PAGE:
A killing 40 years ago that still echoes though a family
The long-term costs of a more recent calamity came under the spotlight on The Ray D’Arcy Show (Today FM, weekdays), when the Independent TD Stephen Donnelly discussed the bank-debt deal with his host. Donnelly explained why he deeply disagreed with the Government’s strategy on the crisis – Ireland had to fight for the debt to be repudiated, he argued – while conceding that those in power believed they were doing the best for the country.
“They’re not doing what’s good for us,” said D’Arcy. “My children will be paying debt off a bank that [insert past tense of vernacular verb for procreation here] up the country.”
It was a lively encounter, D’Arcy agreeing with the TD’s scepticism about the Irish political system while dismissing his deeper idealism. “The beauty of democracy is that the choice is with us as citizens,” said Donnelly. “That’s arse,” replied D’Arcy.
D’Arcy also showed that sorrow and bitterness are not the only emotions that resonate down the decades. Love, or at least infatuation, can do so too, in the most unlikely guises. The crusty broadcaster George Hook, not everyone’s idea of a hopeless romantic, had previously been on the show on St Valentine’s Day, talking about the teenage crush he’d had on a Dublin girl named Francess. On Monday, D’Arcy went further and manufactured an on-air reunion between Francess and her one-time suitor.
Hook sounded genuinely overwhelmed at hearing his old flame again, describing Francess as “the most beautiful thing in my life”. Francess, in turn, asked him to have lunch with herself and her husband, taking to care to invite Hook’s wife along, too. With Hook turning on the twinkle-eyed charm, this was probably a wise move.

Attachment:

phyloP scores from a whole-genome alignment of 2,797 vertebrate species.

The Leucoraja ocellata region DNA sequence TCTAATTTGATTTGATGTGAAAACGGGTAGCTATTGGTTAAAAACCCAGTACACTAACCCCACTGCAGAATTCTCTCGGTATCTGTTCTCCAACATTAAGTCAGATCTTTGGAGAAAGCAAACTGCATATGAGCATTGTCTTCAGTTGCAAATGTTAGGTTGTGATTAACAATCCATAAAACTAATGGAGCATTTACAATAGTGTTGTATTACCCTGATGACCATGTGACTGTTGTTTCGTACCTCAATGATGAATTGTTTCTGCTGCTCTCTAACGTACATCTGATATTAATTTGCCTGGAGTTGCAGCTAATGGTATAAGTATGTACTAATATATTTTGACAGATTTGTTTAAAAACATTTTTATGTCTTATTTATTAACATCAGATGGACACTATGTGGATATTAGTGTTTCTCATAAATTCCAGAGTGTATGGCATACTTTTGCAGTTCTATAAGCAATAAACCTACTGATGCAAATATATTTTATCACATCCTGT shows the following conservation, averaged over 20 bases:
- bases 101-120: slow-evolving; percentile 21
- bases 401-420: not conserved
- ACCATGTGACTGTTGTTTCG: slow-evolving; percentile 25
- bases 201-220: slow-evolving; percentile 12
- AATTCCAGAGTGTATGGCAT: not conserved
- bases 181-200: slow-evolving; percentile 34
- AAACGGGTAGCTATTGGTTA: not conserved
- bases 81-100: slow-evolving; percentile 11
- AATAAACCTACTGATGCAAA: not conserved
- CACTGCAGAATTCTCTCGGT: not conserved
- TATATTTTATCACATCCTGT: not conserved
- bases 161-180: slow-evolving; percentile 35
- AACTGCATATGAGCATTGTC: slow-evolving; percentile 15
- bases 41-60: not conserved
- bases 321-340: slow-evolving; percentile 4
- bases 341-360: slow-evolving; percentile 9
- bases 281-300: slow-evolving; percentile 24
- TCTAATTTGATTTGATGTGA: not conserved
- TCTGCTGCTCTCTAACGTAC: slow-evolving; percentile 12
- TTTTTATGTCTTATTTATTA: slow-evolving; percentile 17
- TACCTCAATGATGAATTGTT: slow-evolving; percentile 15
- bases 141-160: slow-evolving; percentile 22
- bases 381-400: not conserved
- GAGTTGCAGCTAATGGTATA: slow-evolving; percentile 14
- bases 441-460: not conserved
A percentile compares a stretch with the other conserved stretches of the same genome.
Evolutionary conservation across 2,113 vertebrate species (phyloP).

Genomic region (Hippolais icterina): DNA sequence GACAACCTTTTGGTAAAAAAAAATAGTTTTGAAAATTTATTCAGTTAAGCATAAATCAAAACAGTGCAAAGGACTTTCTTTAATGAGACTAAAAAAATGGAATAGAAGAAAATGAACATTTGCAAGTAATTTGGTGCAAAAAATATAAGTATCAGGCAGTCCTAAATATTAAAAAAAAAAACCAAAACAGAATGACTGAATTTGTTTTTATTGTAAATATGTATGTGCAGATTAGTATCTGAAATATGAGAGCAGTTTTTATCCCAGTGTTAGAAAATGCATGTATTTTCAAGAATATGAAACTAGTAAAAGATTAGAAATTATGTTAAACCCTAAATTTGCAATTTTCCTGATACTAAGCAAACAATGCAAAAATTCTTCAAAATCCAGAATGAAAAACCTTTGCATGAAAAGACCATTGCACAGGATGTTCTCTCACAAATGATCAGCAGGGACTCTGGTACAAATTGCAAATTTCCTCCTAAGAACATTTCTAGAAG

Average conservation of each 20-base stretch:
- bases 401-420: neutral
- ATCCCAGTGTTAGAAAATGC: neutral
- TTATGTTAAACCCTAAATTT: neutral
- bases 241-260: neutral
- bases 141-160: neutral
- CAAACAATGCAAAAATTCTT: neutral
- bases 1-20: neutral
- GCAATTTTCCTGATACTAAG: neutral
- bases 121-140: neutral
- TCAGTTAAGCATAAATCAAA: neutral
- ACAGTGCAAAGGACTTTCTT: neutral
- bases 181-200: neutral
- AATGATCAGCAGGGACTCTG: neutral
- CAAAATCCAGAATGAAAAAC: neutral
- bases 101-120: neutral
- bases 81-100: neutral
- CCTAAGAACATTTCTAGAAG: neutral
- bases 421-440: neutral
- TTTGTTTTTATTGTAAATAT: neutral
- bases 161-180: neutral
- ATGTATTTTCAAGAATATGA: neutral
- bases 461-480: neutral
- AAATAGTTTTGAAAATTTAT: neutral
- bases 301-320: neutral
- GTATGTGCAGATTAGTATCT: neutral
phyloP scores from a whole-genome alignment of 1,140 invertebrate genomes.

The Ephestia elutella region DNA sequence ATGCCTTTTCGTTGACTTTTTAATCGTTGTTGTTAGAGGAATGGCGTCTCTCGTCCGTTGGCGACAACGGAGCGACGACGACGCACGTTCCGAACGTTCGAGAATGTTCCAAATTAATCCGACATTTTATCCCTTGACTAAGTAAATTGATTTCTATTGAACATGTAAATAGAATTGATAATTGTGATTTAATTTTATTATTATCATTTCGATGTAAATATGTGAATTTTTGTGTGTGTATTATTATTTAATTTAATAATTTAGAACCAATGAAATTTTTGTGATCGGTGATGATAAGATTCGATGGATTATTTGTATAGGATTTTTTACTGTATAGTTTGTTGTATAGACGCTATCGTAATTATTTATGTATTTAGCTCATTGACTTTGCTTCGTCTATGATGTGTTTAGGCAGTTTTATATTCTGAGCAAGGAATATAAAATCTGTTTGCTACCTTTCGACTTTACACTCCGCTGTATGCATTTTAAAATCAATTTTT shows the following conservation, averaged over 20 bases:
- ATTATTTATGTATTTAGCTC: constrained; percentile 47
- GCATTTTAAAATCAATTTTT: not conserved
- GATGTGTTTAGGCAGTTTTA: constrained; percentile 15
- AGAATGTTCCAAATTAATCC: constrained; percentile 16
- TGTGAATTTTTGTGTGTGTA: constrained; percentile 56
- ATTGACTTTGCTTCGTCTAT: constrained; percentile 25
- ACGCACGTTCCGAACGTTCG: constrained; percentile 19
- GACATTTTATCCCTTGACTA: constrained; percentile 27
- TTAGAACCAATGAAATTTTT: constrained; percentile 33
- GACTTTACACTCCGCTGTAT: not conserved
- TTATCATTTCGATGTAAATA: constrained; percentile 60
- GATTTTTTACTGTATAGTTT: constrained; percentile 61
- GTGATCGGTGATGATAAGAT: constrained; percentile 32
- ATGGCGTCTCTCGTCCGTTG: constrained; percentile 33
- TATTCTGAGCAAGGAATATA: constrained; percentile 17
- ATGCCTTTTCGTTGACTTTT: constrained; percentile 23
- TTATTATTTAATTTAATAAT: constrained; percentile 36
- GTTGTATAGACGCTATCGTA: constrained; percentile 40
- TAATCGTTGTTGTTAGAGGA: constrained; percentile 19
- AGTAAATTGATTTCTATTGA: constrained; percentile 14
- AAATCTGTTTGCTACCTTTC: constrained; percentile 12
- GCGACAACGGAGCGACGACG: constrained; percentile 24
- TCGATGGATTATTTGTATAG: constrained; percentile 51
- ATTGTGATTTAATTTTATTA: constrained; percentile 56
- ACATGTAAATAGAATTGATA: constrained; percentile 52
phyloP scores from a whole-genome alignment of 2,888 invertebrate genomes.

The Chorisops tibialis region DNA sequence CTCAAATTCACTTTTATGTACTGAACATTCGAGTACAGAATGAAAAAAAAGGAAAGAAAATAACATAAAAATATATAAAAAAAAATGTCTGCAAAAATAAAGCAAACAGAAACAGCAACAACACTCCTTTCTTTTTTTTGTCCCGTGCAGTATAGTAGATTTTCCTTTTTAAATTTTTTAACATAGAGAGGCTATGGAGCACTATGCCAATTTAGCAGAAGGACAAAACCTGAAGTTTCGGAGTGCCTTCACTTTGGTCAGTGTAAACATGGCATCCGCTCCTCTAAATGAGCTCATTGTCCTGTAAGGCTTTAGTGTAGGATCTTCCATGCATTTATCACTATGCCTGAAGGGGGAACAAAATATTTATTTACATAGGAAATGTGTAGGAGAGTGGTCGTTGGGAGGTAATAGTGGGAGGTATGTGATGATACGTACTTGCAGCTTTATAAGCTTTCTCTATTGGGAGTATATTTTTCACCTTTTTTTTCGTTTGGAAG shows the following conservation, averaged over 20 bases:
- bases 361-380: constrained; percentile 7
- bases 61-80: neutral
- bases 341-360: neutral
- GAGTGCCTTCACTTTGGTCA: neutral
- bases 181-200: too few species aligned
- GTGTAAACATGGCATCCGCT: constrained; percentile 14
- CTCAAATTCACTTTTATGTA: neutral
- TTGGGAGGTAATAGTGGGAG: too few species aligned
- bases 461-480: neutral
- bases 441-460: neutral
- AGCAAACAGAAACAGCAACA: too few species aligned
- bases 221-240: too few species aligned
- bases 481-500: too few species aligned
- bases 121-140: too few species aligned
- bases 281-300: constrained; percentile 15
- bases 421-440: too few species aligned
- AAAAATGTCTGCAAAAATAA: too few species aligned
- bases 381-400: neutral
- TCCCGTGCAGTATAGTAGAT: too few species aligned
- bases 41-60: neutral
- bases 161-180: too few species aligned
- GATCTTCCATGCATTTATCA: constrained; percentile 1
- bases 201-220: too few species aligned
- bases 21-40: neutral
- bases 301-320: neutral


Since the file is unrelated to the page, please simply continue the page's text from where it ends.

Even so, it was an unexpectedly sweet item, peppered with intimations of mortality: when Hook recalled a mutual friend named Henry, Francess informed him that “poor Henry is dead now”.
But D’Arcy seemed less interested in autumnal affections than in the adolescent fumblings of the past, details of which eventually surfaced. “She was the first girl I saw who had a see-through blouse,” Hook recalled, dispelling any dewy-eyed nostalgia. Talk about the ripple effect.
Moment of the week Pat, kettle, black
Discussing the renegotiation of the Croke Park deal with Leo Varadkar of Fine Gael, Pat Kenny (Today with Pat Kenny, RTÉ Radio 1, weekdays) spoke of a division between frontline public servants and those with more regular hours. Kenny felt that reducing shift allowances would hurt frontline workers more than asking other public servants to work extra hours. “For a lot of people, that’s just longer coffee breaks,” said Kenny. Given that he earns far more from public funds than any such worker, this was hugely arrogant. People in glass houses . . .